05 June, 2014

5000 Year Old Tarxien Temples Found In Malta By Farmers Ploughing Their Fields

Tarxien Temples, Malta

You know how it is - if you are a farmer that is - you are trying to plough one of your fields but keep striking great lumps of stone. You get a bit cheesed off about this after a while. But maybe it's not so bad when you eventually discover you have hit upon the remains of some ancient temples beneath your field.

Tarxien temple ruins Malta

And very old temples they proved to be, some built around 3600 BC - so that's over 5000 years ago. These are the Tarxien Temples of Malta - or what's left of them, first discovered in 1913 though they were still being excavated in the 1950s.

As you can see in the photo above some replica stones have also been included in the site, which is a shame. They are too square and exact and, for me, spoilt the feel and look of the place.

Walls of Tarxien Temples, Malta

Nevertheless it's interesting to visit. It is believed that the buildings were built over a long period from about 3600 BC, as previously mentioned, to around 2500 BC.

Tarxien Temples, Malta

The oldest remains are as shown in the photo below. These were built of smaller stones. The buildings were unfortunately damaged by the farmers with their ploughing.

Oldest remains at Tarxien Temples site Malta

Much larger stones were used for the later temples. The photo below shows the thickness of some of the floors.

Thickness of the floors at Tarxien Temples, Malta

The large boulders or stones weigh as much as an elephant, well that's what a sign states. But how heavy is an elephant? The theory is that these heavy stones were transported by rolling them on smaller round stones.

Tarxien Temples, Malta

A few dodgy new stones have been included in the next photo and for some reason they also used cement - which has had an adverse effect on the original stones.

Remains of Tarxien Temples Malta

But there are good things to see, like the well ...

Well

... and some of the carvings.

Tarxien Temples Malta

Carved patterns at Tarxien Temples, Malta

More thorough excavations are now being carried out, so you never know what they may still come across.

Work being done at Tarxien Temples Malta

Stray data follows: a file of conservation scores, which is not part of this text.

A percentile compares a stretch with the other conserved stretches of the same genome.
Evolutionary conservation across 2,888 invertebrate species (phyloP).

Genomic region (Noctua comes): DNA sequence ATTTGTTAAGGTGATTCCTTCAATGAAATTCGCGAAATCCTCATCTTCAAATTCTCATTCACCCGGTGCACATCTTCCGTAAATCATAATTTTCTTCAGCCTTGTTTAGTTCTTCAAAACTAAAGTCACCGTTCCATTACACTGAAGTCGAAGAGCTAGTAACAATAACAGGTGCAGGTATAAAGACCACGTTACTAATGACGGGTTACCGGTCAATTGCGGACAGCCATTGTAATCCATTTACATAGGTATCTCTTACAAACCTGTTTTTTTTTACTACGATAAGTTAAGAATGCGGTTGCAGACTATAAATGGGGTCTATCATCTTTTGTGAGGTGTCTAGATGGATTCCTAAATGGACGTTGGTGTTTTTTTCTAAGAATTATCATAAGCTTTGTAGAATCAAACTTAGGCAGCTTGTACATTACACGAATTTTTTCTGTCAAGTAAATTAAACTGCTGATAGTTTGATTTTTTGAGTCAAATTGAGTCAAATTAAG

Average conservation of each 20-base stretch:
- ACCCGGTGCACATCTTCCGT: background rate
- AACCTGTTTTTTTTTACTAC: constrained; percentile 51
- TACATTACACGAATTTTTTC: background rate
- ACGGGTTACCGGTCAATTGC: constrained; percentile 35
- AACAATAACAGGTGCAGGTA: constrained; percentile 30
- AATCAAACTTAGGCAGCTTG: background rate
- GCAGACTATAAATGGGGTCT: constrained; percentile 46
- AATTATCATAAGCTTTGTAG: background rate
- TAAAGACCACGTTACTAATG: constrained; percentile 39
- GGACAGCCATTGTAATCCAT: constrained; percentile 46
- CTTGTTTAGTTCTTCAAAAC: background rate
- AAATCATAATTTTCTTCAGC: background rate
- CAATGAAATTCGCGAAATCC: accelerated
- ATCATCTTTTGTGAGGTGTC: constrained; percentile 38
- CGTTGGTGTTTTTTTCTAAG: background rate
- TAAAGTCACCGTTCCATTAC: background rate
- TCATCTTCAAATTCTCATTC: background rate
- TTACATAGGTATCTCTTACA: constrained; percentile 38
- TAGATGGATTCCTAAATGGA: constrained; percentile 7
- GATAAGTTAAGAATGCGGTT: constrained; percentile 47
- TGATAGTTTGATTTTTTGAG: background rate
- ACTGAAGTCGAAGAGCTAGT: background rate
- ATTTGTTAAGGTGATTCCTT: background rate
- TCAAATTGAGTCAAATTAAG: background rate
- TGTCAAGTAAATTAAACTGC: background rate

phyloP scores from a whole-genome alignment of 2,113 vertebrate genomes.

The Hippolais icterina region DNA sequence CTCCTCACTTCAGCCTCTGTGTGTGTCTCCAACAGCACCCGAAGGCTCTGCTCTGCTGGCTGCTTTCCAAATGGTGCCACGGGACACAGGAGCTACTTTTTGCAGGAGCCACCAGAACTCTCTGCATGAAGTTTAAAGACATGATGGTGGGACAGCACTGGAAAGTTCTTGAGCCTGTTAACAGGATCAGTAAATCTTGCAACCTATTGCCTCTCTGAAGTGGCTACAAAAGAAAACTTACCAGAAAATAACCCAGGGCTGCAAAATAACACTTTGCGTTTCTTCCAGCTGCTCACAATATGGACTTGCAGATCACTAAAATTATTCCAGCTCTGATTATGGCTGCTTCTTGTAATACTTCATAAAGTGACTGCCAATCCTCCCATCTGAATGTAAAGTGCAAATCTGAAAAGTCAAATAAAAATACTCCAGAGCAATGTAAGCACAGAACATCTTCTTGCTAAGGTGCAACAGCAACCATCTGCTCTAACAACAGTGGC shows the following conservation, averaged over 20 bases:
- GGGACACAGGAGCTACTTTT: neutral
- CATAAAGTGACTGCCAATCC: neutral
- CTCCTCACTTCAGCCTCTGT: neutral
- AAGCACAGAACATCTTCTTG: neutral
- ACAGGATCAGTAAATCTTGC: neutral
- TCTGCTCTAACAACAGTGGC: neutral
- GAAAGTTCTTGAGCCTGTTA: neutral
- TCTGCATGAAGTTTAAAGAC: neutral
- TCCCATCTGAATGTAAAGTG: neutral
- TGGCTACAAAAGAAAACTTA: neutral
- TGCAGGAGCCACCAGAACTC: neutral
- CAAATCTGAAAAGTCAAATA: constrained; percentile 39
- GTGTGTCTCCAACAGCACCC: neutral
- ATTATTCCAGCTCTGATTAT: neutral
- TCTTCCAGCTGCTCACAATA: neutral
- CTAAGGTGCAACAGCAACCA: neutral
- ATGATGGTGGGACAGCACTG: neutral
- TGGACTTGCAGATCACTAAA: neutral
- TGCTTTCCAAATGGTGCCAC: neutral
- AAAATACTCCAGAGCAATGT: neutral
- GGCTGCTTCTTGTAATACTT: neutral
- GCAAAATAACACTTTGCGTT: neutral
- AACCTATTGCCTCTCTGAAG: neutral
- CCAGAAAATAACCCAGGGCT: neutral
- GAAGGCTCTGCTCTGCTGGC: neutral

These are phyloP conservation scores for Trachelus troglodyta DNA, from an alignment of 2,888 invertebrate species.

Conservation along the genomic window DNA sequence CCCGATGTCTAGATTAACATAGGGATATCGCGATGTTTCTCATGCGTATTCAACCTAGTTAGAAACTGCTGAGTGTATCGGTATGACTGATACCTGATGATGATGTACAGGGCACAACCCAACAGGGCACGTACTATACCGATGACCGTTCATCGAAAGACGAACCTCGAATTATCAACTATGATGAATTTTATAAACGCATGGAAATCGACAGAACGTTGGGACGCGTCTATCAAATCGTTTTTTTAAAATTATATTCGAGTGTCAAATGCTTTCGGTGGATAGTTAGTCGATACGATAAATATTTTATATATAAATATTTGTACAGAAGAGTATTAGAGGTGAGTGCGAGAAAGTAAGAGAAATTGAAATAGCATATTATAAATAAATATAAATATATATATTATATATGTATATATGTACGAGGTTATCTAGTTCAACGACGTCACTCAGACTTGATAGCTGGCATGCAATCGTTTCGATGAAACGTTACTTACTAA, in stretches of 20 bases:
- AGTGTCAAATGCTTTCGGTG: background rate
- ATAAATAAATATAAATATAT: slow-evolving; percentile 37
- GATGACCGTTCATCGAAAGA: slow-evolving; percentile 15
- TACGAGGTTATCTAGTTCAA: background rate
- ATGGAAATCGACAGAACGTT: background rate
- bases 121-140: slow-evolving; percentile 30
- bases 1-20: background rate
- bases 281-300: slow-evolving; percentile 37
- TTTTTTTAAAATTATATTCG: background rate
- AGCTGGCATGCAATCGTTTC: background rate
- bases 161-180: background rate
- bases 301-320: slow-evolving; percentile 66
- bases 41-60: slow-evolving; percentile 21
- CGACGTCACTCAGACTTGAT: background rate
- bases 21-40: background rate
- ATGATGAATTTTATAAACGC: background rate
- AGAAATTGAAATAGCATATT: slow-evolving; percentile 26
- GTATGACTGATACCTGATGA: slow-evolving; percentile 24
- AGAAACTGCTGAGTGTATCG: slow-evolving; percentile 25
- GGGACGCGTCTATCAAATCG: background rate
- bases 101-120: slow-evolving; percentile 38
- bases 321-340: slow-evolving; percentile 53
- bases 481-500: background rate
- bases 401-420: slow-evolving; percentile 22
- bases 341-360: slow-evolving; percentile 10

What was the purpose of these temples? This is the official line:

"Although we know little of the activities that took place within these buildings, they were clearly an important communal centre. The activities or rituals that took place here may have been of a religious, political and / or economic nature; however, following the sudden end of the temple culture the site was put to a very different use. During the early Bronze Age (after 2500 BC) the chambers of the Tarxien Temples were used for funerary purposes, being turned into a cremation cemetery."

We made our way to the Temples on a number 81 bus getting off at Paola. After we had seen all we wanted we got on the first bus that came along. We had no idea where it was headed but ended up in a lovely fishing village called Marsaxlokk. A good day out!

Photos: © Mike Perry

More Malta Posts:
The Cannon Went Off And Malta Turned Magical
The Maltese Fisherman Who Visited Heaven
The Billionaire And The Indian Empress In Malta Coincidences
A Pilgrimage To St Paul's Grotto In Rabat, Malta
Valletta: The City Built By The Knights of the Order of St John

Bookmark and Share

6 comments:

  1. From hitting rocks with a plough to THAT?!?!?! That's some place they unearthed.

    ReplyDelete
    Replies
    1. It does seem strange but being buried it protected the stones, which are sandstone.

      Delete
  2. Amazing, looks a great place to visit, also great pics (again).

    ReplyDelete
    Replies
    1. Thanks, I like this sort of stuff, thinking about how things must have been thousands of years ago,

      Delete
  3. Wow! I'd never heard of these temples. These photos really capture the feel of the place! And I agree with Shadow..ploughing along and what a discovery.

    ReplyDelete
    Replies
    1. I'd never heard of them previously but Malta has a long history.

      Delete